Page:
Programming-rate increases keep driving subscription TV prices higher, but other consumer expenditures -- including the cost of caring for a dog -- are rising faster, according to one Wall Street analyst.
From 2005 to 2011, the price of pay TV has grown 4.7% on an annual basis. That’s faster than the broader inflation rate (the consumer price index rose 2.4% annually over that period) but still lower than many items such as pet food (4.8%), a New York City subway ride (7%), a gallon of gas (7.9%) or a cup of coffee (15.9%), Sanford Bernstein senior analyst Todd Juenger wrote in a research note.
“You don't often hear of pundits warning of a pending crisis because the cost of dog food is spiraling out of control,” Juenger said.
The point of his somewhat tongue-in-cheek comparison: that pay-TV price increases have been overstated -- fed by MVPDs complaining about the issue -- and that à la carte unbundling is not a solution.
“[W]e are not arguing that pay TV pricing can go to infinity, nor are we unsympathetic to the fact that many American households are spending way too much on pay TV at the expense of things like food and clothing,” Juenger said. But the “proportionality has been overblown” because of MVPDs’ focus on the rising cost of sports rights and retrans fees, “as opposed to the rising price to consumers of pay TV.”
Pay-TV operators have repeatedly claimed that skyrocketing programming costs are hurting their businesses. The American Cable Association, which represents independent operators, has lambasted multibillion-dollar sports programming deals in particular as threatening their viability.
“Cable or satellite TV service consisting of a few dozen channels at a reasonable price is a great deal," ACA president and CEO Matt Polka said in a statement Tuesday, commenting on Major League Baseball's $12.4 billion deal with Fox and Turner
. "But insane sports contracts are destroying a business model that once balanced the interests of consumers, pay-TV operators, programmers and advertisers."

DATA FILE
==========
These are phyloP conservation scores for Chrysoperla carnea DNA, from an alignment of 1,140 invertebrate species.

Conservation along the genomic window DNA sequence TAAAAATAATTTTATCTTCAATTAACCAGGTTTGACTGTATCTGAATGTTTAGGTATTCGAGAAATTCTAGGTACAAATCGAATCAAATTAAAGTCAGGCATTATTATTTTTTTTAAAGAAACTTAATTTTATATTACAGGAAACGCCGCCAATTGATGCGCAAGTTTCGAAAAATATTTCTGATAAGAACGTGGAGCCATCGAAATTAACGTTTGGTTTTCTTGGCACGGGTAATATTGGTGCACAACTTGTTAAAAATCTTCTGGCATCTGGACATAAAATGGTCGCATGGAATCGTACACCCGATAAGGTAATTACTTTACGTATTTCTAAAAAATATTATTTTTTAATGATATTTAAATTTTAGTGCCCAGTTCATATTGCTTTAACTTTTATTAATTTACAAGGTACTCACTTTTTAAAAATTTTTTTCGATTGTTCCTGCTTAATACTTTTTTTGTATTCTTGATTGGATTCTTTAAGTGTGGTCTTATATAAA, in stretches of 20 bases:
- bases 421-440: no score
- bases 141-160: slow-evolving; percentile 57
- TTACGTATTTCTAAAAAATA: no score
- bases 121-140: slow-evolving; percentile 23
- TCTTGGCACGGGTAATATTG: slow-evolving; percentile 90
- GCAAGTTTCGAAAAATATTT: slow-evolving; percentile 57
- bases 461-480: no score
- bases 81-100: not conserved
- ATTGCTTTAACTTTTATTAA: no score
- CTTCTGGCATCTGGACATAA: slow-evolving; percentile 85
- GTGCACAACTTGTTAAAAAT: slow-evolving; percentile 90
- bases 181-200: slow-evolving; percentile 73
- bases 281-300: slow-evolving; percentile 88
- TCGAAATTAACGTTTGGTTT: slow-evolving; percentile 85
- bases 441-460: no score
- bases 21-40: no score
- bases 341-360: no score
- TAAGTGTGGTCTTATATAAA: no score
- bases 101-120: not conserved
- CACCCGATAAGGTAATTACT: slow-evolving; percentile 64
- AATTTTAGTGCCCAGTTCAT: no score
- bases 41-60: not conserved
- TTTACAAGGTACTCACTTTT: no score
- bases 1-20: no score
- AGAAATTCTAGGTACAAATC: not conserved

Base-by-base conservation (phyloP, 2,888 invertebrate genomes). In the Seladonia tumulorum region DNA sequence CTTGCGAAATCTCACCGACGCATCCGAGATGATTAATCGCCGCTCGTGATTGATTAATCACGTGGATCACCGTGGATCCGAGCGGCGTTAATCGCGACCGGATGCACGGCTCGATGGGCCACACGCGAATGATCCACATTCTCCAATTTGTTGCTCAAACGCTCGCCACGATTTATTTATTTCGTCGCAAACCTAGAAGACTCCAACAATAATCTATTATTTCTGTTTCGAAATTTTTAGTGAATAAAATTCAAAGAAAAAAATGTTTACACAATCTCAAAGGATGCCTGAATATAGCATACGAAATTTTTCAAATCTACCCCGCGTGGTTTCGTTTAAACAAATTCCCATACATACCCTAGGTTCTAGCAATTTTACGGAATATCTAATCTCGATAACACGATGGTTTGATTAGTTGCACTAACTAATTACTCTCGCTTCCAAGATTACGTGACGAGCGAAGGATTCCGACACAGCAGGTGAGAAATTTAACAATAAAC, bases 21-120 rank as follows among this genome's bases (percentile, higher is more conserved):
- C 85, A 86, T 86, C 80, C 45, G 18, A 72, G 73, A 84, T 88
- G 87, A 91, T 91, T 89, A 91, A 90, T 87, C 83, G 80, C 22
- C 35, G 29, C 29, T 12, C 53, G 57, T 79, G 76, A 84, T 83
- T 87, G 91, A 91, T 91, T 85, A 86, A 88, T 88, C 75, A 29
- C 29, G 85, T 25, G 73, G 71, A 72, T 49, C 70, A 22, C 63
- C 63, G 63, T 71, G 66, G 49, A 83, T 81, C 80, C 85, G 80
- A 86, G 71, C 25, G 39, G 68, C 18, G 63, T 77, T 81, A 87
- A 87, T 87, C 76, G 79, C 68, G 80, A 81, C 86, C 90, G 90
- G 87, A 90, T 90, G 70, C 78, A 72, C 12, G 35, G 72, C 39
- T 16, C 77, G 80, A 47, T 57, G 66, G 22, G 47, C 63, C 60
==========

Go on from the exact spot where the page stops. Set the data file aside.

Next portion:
Critics of the pay-TV bundle have proposed an à-la-carte model to cut the price of subscription television. But that wouldn't work, Juenger argued: “It has been shown the average viewer really only spends meaningful time on 10-14 channels. In a world where they could choose networks one by one, they would end up paying close to the same amount of total price each month, for a greatly reduced variety of service.”
That’s bad for consumers and pay TV providers, and it’s “not even good public policy (assuming there is some public good that comes from having more TV choice/options/diversity for consumers),” the analyst wrote.
For pay-TV providers, according to Juenger, the real issue is that they’re unhappy with the leverage that media companies have -- cable and satellite operators are forced to take “all” channels, or they would be at a competitive disadvantage in the market. But that position is hypocritical, he said, given that MSOs themselves are exploiting their structural advantage with broadband by increasing pricing with usage-based consumption plans.
As for the argument that the next generation of consumers will be “cable nevers” and watch only Internet video, Juenger judges the odds of that happening to be remote, perhaps only in the unlikely case that a critical mass of over-the-top options emerges.
“We believe it would be foolish to bet against the stubborn relationship of Americans with their TV, and the intransigence of the incumbents who provide it,” Juenger concluded.